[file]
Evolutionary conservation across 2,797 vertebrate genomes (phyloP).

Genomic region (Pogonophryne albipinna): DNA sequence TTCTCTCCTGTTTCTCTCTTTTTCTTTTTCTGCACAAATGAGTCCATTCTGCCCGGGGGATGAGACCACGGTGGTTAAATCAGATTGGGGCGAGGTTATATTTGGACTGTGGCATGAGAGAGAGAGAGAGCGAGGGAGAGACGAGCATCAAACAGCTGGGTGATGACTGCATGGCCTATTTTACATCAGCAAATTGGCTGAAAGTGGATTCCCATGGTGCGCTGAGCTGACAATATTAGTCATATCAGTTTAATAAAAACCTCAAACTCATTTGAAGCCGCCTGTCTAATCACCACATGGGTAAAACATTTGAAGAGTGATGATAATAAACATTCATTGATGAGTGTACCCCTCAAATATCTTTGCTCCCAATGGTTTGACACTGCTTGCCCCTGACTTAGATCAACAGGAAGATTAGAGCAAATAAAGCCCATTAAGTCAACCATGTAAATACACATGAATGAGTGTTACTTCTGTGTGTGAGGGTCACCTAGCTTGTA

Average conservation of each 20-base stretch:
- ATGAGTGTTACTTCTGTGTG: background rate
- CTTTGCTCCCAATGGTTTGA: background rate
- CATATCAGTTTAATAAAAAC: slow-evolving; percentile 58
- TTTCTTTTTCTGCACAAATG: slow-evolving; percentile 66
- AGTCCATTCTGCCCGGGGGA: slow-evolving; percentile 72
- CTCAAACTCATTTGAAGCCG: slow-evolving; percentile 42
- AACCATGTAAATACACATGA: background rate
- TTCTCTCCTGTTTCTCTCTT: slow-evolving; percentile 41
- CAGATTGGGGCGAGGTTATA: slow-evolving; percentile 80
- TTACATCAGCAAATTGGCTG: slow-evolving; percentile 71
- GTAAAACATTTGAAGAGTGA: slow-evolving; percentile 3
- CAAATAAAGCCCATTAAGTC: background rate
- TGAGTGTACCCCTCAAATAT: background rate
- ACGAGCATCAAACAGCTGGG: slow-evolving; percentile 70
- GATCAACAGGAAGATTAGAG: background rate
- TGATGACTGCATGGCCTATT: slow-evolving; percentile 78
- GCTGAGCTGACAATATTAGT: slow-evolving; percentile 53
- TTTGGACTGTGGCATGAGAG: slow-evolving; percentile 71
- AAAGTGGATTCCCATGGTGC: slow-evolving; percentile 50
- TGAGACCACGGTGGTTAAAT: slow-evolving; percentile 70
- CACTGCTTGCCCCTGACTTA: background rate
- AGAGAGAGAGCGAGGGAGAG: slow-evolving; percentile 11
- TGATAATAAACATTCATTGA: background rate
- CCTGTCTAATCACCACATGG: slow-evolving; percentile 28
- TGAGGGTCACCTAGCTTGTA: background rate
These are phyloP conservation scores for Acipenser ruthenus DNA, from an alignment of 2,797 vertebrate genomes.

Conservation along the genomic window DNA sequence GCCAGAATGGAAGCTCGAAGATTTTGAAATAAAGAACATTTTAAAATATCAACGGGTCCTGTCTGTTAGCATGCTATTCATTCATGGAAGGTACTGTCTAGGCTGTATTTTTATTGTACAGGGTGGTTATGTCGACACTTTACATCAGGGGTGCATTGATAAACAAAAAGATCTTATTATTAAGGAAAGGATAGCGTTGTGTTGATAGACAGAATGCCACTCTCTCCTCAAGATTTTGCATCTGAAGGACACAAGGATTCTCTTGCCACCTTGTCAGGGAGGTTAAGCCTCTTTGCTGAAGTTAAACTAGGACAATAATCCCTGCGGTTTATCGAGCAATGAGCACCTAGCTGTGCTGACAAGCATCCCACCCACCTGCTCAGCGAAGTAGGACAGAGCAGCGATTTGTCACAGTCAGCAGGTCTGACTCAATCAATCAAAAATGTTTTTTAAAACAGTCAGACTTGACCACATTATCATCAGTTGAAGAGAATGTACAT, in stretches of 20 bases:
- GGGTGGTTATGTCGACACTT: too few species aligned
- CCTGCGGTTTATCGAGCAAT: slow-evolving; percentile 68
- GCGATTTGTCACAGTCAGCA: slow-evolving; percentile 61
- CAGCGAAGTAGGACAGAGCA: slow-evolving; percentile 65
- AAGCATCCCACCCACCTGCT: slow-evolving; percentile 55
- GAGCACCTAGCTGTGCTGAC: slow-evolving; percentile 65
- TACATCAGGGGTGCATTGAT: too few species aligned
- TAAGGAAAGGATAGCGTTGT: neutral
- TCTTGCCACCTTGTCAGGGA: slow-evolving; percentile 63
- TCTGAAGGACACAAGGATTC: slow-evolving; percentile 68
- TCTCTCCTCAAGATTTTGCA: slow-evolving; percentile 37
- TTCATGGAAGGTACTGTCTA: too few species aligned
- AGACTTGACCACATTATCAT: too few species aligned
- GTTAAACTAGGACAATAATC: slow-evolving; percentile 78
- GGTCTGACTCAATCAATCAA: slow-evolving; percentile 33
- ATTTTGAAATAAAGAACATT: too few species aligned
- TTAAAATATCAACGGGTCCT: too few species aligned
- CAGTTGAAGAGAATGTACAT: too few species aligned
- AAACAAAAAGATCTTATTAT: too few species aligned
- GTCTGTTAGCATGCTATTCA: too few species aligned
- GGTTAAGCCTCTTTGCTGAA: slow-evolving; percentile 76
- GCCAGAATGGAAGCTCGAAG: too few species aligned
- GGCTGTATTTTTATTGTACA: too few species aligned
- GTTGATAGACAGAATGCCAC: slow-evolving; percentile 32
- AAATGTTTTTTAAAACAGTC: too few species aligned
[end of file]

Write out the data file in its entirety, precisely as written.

Evolutionary conservation across 2,797 vertebrate genomes (phyloP).

Genomic region (Pogonophryne albipinna): DNA sequence TTCTCTCCTGTTTCTCTCTTTTTCTTTTTCTGCACAAATGAGTCCATTCTGCCCGGGGGATGAGACCACGGTGGTTAAATCAGATTGGGGCGAGGTTATATTTGGACTGTGGCATGAGAGAGAGAGAGAGCGAGGGAGAGACGAGCATCAAACAGCTGGGTGATGACTGCATGGCCTATTTTACATCAGCAAATTGGCTGAAAGTGGATTCCCATGGTGCGCTGAGCTGACAATATTAGTCATATCAGTTTAATAAAAACCTCAAACTCATTTGAAGCCGCCTGTCTAATCACCACATGGGTAAAACATTTGAAGAGTGATGATAATAAACATTCATTGATGAGTGTACCCCTCAAATATCTTTGCTCCCAATGGTTTGACACTGCTTGCCCCTGACTTAGATCAACAGGAAGATTAGAGCAAATAAAGCCCATTAAGTCAACCATGTAAATACACATGAATGAGTGTTACTTCTGTGTGTGAGGGTCACCTAGCTTGTA

Average conservation of each 20-base stretch:
- ATGAGTGTTACTTCTGTGTG: background rate
- CTTTGCTCCCAATGGTTTGA: background rate
- CATATCAGTTTAATAAAAAC: slow-evolving; percentile 58
- TTTCTTTTTCTGCACAAATG: slow-evolving; percentile 66
- AGTCCATTCTGCCCGGGGGA: slow-evolving; percentile 72
- CTCAAACTCATTTGAAGCCG: slow-evolving; percentile 42
- AACCATGTAAATACACATGA: background rate
- TTCTCTCCTGTTTCTCTCTT: slow-evolving; percentile 41
- CAGATTGGGGCGAGGTTATA: slow-evolving; percentile 80
- TTACATCAGCAAATTGGCTG: slow-evolving; percentile 71
- GTAAAACATTTGAAGAGTGA: slow-evolving; percentile 3
- CAAATAAAGCCCATTAAGTC: background rate
- TGAGTGTACCCCTCAAATAT: background rate
- ACGAGCATCAAACAGCTGGG: slow-evolving; percentile 70
- GATCAACAGGAAGATTAGAG: background rate
- TGATGACTGCATGGCCTATT: slow-evolving; percentile 78
- GCTGAGCTGACAATATTAGT: slow-evolving; percentile 53
- TTTGGACTGTGGCATGAGAG: slow-evolving; percentile 71
- AAAGTGGATTCCCATGGTGC: slow-evolving; percentile 50
- TGAGACCACGGTGGTTAAAT: slow-evolving; percentile 70
- CACTGCTTGCCCCTGACTTA: background rate
- AGAGAGAGAGCGAGGGAGAG: slow-evolving; percentile 11
- TGATAATAAACATTCATTGA: background rate
- CCTGTCTAATCACCACATGG: slow-evolving; percentile 28
- TGAGGGTCACCTAGCTTGTA: background rate
These are phyloP conservation scores for Acipenser ruthenus DNA, from an alignment of 2,797 vertebrate genomes.

Conservation along the genomic window DNA sequence GCCAGAATGGAAGCTCGAAGATTTTGAAATAAAGAACATTTTAAAATATCAACGGGTCCTGTCTGTTAGCATGCTATTCATTCATGGAAGGTACTGTCTAGGCTGTATTTTTATTGTACAGGGTGGTTATGTCGACACTTTACATCAGGGGTGCATTGATAAACAAAAAGATCTTATTATTAAGGAAAGGATAGCGTTGTGTTGATAGACAGAATGCCACTCTCTCCTCAAGATTTTGCATCTGAAGGACACAAGGATTCTCTTGCCACCTTGTCAGGGAGGTTAAGCCTCTTTGCTGAAGTTAAACTAGGACAATAATCCCTGCGGTTTATCGAGCAATGAGCACCTAGCTGTGCTGACAAGCATCCCACCCACCTGCTCAGCGAAGTAGGACAGAGCAGCGATTTGTCACAGTCAGCAGGTCTGACTCAATCAATCAAAAATGTTTTTTAAAACAGTCAGACTTGACCACATTATCATCAGTTGAAGAGAATGTACAT, in stretches of 20 bases:
- GGGTGGTTATGTCGACACTT: too few species aligned
- CCTGCGGTTTATCGAGCAAT: slow-evolving; percentile 68
- GCGATTTGTCACAGTCAGCA: slow-evolving; percentile 61
- CAGCGAAGTAGGACAGAGCA: slow-evolving; percentile 65
- AAGCATCCCACCCACCTGCT: slow-evolving; percentile 55
- GAGCACCTAGCTGTGCTGAC: slow-evolving; percentile 65
- TACATCAGGGGTGCATTGAT: too few species aligned
- TAAGGAAAGGATAGCGTTGT: neutral
- TCTTGCCACCTTGTCAGGGA: slow-evolving; percentile 63
- TCTGAAGGACACAAGGATTC: slow-evolving; percentile 68
- TCTCTCCTCAAGATTTTGCA: slow-evolving; percentile 37
- TTCATGGAAGGTACTGTCTA: too few species aligned
- AGACTTGACCACATTATCAT: too few species aligned
- GTTAAACTAGGACAATAATC: slow-evolving; percentile 78
- GGTCTGACTCAATCAATCAA: slow-evolving; percentile 33
- ATTTTGAAATAAAGAACATT: too few species aligned
- TTAAAATATCAACGGGTCCT: too few species aligned
- CAGTTGAAGAGAATGTACAT: too few species aligned
- AAACAAAAAGATCTTATTAT: too few species aligned
- GTCTGTTAGCATGCTATTCA: too few species aligned
- GGTTAAGCCTCTTTGCTGAA: slow-evolving; percentile 76
- GCCAGAATGGAAGCTCGAAG: too few species aligned
- GGCTGTATTTTTATTGTACA: too few species aligned
- GTTGATAGACAGAATGCCAC: slow-evolving; percentile 32
- AAATGTTTTTTAAAACAGTC: too few species aligned